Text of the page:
When is the best time to purchase travel insurance for New Zealand?
Generally, the best time to purchase travel insurance is soon after you’ve paid deposits towards your trip. This is because you can get cover for cancellation in your travel insurance policy.
Cancellation cover (if included in the policy you purchase) is a benefit that is in place the moment your travel insurance policy is issued. Once you have cancellation cover, you can be confident that if something unexpected happens which forces you to cancel your trip, you have cover in place so you can be compensated for lost deposits.
The types of deposits that can be covered under the cancellation benefit include:
- Cruise tickets
- Ski packages
Can I get cover for pre-existing medical conditions?
For the purposes of travel insurance, a 'pre-existing medical condition' is defined as any of the following at the time of purchase:
- An ongoing medical or dental condition of which you are aware, or related complication you have, or the symptoms of which you are aware
- A medical or dental condition that is currently being, or has been investigated, or treated by a health professional (including dentist or chiropractor) at any time in the past
- Any condition for which you take prescribed medicine
- Any condition for which you have had surgery
- Any condition for which you see a medical specialist
Depending on your travel insurance provider, your policy may automatically provide cover for common pre-existing medical conditions such as asthma, diabetes, epilepsy, high blood pressure, high cholesterol or osteoporosis.
Keep in mind that age limits and/or other restrictions may apply for some medical conditions such as if you've had any changes to prescription medication or been hospitalised for that condition within a specified timeframe.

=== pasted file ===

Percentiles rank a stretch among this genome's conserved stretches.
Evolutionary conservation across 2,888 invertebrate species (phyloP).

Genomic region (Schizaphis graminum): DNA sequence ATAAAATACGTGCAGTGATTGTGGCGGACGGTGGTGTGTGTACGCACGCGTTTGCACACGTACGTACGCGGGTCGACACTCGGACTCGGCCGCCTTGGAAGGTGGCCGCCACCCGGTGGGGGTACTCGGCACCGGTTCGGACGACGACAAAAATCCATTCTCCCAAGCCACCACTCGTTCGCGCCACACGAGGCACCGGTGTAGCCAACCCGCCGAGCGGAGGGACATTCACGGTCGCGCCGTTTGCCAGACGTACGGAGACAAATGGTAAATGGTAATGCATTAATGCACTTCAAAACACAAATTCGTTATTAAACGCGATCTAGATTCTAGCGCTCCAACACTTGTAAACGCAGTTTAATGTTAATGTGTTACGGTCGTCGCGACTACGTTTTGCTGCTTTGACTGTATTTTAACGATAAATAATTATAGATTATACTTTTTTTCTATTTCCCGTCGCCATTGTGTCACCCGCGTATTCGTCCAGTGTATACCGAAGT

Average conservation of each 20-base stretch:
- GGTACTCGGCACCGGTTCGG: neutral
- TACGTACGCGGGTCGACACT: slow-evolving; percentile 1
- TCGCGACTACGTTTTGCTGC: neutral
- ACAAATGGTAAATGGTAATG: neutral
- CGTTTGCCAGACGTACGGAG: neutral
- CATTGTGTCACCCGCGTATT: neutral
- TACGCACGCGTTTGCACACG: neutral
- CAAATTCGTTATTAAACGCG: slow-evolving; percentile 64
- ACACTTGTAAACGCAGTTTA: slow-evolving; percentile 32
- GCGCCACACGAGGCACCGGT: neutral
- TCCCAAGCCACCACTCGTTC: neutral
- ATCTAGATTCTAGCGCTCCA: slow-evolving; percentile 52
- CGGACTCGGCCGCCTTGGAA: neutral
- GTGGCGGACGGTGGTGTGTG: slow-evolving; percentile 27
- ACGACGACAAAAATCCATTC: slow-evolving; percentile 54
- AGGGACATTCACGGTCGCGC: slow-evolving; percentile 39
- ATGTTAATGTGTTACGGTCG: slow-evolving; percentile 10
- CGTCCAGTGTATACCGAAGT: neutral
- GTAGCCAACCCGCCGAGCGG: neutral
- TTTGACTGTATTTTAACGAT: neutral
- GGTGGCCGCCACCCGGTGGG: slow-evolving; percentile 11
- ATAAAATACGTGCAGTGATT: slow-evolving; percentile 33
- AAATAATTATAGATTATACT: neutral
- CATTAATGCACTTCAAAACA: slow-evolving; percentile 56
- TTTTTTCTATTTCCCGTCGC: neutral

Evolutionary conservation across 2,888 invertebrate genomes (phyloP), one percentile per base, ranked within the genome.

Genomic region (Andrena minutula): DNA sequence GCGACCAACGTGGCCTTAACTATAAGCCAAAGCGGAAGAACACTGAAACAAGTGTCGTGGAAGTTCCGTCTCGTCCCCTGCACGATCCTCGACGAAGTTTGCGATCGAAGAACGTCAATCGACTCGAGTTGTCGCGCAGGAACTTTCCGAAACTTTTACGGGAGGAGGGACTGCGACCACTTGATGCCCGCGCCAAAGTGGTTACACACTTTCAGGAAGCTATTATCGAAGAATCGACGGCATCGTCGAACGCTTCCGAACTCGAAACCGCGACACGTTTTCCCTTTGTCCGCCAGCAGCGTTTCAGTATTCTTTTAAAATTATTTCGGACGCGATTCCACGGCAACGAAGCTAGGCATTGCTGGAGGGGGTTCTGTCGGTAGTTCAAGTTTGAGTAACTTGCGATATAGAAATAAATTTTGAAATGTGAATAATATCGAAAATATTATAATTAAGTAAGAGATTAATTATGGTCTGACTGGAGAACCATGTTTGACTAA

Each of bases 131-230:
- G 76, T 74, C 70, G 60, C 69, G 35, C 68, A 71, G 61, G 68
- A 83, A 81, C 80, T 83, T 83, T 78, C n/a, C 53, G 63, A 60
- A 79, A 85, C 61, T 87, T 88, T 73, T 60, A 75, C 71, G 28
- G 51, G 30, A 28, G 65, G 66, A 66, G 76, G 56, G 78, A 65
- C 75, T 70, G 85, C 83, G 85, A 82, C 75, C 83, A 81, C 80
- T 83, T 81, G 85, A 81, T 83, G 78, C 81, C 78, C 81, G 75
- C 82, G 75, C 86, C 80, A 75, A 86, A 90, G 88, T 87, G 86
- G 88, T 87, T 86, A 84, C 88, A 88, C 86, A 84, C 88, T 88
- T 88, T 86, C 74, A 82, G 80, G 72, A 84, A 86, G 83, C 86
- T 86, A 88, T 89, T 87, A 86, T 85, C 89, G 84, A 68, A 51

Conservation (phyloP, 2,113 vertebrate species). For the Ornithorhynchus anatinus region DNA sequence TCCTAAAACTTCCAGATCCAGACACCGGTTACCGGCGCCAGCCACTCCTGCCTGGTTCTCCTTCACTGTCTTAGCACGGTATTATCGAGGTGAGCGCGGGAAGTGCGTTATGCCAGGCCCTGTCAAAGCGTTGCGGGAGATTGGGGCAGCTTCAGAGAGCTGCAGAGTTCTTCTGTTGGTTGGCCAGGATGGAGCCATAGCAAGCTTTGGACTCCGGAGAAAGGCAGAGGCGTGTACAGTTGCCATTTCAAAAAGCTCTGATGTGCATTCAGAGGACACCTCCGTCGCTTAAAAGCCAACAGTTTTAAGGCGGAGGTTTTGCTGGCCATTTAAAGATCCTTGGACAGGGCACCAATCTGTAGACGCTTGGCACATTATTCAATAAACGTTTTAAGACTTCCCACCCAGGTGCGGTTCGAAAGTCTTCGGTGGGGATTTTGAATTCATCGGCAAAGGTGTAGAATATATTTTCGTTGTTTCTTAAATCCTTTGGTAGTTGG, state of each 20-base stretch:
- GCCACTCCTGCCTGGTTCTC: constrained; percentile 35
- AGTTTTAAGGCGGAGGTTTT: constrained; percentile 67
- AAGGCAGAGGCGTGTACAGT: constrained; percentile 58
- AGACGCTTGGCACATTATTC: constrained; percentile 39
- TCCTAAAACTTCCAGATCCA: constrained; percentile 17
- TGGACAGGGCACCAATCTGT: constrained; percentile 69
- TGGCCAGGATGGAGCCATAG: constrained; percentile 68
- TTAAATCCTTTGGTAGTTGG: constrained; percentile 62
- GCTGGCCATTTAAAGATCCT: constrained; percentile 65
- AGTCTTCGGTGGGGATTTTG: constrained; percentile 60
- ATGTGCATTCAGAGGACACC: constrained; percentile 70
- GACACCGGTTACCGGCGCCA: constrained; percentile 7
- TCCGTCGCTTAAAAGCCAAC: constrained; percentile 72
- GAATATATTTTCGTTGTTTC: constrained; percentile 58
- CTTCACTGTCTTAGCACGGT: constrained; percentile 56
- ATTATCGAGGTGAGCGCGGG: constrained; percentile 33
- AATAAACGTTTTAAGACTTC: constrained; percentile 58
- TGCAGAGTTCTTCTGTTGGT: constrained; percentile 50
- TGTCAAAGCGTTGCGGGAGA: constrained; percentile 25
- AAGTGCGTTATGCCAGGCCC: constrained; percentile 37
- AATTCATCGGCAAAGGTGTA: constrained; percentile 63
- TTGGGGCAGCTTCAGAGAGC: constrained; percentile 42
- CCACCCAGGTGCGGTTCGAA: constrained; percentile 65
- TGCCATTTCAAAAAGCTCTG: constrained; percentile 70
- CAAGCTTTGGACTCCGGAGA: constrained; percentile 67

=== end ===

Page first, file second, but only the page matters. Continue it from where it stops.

Some pre-existing medical conditions may not be automatically covered by your travel insurance policy. Depending on the travel insurer, you may be given the option of adding cover by paying an extra premium or it may be excluded from cover.
Remember to read the Product Disclosure Statement carefully, and always ask if you're unsure whether your pre-existing condition is covered or not before you purchase a policy.
Can I get cover for a babymoon in New Zealand?
New Zealand is a great location for a babymoon! It's close by, has a temperate climate, offers scenic landscapes where you can relax, and has high quality medical care available.
Generally, some travel insurers may cover pregnancy up to a certain number of weeks as a pre-existing medical condition, unless:
- Your doctor has advised you NOT to travel
- You’ve experienced complications with the pregnancy
- Your trip extends beyond the number of weeks of pregnancy your travel insurer provides cover for (limits vary from about 20 weeks pregnant to a maximum of 34 weeks pregnant)
- The pregnancy is a result of assisted reproductive programs such as IVF
- You are travelling to obtain fertility treatment
- You’re having a multiple birth
Cover for pregnancy can provide cover for unexpected medical complications, such as experiencing hyperemesis gravidarum requiring hospitalisation.
However, there are also some pregnancy complications that are excluded from various travel insurance policies. See our Pregnancy Travel Insurance Guide for more information about travel insurance for pregnancy.
Can I get cover for natural disasters?
New Zealand is prone to experience some natural disasters, in particular earthquakes. One of the most notorious was a 6.3 magnitude earthquake which struck Christchurch on the south island in 2011.
If you’re in New Zealand when a natural disaster strikes, your travel insurance can provide some cover. Various policies will include cover for additional expenses if your return home is delayed, such as extra nights of accommodation and food. Your medical cover will also come into play if you are injured during a natural disaster.
If you haven’t yet travelled and your flights to New Zealand are cancelled (rather than rescheduled) then you may also be able to claim for your lost deposits with the cancellation benefit.